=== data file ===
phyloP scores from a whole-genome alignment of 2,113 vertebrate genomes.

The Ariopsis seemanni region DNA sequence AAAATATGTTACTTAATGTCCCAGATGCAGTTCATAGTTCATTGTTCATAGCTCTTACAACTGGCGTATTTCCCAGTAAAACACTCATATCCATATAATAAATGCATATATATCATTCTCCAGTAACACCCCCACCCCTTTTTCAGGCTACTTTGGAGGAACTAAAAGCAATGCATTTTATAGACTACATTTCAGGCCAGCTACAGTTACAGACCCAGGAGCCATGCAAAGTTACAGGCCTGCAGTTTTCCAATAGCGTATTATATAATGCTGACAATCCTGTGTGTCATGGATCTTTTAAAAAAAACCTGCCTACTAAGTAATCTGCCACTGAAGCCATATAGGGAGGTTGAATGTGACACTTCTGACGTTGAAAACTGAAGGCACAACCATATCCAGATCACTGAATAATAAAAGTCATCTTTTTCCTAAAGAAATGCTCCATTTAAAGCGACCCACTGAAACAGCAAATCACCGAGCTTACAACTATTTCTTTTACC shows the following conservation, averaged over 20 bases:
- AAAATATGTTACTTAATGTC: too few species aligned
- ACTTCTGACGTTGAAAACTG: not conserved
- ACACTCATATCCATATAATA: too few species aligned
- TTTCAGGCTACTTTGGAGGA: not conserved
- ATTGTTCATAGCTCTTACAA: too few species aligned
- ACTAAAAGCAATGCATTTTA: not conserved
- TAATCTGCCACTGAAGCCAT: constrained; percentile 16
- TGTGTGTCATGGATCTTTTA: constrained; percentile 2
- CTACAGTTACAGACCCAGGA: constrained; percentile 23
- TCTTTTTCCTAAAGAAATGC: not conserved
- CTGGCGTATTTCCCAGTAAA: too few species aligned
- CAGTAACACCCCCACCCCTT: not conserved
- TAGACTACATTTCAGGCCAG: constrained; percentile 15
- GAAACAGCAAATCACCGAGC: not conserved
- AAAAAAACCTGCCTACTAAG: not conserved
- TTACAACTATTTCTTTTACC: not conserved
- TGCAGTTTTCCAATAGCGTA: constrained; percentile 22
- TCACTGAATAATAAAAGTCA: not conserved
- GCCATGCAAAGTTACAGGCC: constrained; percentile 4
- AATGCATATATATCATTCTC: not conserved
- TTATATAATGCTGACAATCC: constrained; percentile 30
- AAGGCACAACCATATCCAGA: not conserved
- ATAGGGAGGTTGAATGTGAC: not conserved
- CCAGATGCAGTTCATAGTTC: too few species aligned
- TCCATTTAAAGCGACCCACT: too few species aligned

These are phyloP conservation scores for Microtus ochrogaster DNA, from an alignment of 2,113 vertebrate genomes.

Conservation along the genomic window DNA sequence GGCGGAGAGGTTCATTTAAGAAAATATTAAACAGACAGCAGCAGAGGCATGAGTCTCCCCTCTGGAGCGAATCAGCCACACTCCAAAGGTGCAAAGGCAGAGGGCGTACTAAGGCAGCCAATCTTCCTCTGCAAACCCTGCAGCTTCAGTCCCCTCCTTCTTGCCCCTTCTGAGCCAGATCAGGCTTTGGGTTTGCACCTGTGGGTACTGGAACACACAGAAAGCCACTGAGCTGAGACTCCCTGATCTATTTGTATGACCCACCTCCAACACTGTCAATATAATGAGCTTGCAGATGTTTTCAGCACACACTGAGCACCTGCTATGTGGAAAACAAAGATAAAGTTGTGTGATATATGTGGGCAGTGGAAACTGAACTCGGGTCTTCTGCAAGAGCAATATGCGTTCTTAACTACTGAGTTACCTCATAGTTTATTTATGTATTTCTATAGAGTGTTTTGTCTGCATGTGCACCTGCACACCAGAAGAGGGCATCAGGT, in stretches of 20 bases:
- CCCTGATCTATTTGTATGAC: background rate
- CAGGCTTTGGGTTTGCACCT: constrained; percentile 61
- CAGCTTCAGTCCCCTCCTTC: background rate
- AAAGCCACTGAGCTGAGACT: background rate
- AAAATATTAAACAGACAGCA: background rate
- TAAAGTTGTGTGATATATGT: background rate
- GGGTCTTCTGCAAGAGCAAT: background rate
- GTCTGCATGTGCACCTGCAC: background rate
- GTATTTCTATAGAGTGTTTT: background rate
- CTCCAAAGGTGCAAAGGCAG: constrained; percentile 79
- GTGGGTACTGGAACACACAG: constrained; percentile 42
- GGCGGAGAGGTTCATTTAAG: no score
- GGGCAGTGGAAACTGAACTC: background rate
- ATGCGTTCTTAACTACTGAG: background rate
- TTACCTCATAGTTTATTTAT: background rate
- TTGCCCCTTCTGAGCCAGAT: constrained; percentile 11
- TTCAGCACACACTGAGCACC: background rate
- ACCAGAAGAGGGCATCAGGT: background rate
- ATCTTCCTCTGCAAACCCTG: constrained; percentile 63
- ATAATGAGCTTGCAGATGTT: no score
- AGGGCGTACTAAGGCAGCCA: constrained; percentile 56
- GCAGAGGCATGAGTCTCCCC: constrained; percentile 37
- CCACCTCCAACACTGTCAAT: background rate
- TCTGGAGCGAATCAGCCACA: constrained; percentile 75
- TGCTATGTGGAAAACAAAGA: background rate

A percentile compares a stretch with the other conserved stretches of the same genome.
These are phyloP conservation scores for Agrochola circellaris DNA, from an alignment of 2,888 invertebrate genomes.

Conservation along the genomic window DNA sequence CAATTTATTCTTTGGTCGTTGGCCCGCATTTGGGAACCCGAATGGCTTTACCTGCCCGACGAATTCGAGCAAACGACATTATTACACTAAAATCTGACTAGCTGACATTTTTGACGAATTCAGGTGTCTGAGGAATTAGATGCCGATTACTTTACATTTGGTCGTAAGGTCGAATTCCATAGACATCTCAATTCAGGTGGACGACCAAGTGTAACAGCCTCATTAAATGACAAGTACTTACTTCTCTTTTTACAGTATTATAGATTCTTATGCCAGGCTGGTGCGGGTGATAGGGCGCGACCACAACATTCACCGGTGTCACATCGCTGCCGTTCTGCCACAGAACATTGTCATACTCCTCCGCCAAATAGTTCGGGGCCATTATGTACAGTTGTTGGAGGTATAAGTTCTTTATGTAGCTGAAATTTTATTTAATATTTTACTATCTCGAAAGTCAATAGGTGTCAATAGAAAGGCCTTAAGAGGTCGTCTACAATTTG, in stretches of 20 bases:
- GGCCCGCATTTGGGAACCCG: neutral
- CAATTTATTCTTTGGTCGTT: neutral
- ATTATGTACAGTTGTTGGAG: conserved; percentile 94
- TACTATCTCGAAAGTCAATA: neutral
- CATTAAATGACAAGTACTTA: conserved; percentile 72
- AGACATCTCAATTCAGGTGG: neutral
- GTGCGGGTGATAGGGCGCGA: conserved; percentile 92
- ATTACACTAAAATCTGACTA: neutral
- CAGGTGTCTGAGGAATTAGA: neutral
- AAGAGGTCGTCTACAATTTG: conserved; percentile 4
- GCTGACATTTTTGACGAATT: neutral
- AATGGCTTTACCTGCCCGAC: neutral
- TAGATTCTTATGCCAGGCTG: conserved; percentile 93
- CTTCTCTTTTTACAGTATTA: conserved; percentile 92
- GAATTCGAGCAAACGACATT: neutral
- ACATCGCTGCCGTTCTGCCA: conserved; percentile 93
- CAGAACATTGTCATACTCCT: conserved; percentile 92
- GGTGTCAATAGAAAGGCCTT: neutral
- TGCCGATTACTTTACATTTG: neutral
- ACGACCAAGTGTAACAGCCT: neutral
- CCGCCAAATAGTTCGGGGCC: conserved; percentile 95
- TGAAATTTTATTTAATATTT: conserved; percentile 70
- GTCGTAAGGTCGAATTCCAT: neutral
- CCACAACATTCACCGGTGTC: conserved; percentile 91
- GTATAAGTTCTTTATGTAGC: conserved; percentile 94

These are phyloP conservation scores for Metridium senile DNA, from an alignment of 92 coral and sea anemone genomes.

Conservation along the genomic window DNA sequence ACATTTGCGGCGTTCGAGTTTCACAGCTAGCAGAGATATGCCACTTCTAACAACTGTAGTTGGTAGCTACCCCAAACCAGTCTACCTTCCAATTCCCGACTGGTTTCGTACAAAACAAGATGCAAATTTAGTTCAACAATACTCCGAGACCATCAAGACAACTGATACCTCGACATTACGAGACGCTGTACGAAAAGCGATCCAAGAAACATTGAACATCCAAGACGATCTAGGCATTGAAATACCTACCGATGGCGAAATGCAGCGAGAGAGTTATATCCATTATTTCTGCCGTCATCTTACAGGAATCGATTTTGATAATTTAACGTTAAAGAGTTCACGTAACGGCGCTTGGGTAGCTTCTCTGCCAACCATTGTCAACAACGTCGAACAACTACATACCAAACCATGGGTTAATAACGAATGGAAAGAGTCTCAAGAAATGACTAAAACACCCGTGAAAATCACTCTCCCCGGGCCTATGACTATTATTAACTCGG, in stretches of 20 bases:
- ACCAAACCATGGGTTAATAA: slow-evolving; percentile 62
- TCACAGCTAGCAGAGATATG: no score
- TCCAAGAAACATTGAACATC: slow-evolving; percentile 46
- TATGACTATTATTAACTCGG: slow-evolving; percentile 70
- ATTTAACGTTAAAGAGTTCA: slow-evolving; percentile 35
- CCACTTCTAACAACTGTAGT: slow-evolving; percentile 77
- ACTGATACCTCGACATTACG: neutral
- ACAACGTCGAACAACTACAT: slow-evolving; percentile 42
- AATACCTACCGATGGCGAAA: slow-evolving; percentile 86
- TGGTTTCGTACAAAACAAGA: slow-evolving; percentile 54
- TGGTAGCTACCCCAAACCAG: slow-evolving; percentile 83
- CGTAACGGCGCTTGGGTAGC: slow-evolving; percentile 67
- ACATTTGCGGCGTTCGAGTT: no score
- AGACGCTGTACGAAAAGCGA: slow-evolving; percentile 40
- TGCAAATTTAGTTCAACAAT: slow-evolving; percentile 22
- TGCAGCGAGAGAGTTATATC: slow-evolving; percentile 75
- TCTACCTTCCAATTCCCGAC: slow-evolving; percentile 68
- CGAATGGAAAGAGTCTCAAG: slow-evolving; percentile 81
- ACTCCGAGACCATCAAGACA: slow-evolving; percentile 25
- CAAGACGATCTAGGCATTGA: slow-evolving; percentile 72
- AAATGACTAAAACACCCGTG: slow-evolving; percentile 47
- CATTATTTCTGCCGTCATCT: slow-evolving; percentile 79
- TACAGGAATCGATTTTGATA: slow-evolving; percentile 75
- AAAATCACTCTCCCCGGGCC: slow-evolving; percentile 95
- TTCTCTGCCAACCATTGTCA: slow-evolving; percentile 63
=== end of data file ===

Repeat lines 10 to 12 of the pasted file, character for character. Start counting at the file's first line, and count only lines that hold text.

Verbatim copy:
- TGTGTGTCATGGATCTTTTA: constrained; percentile 2
- CTACAGTTACAGACCCAGGA: constrained; percentile 23
- TCTTTTTCCTAAAGAAATGC: not conserved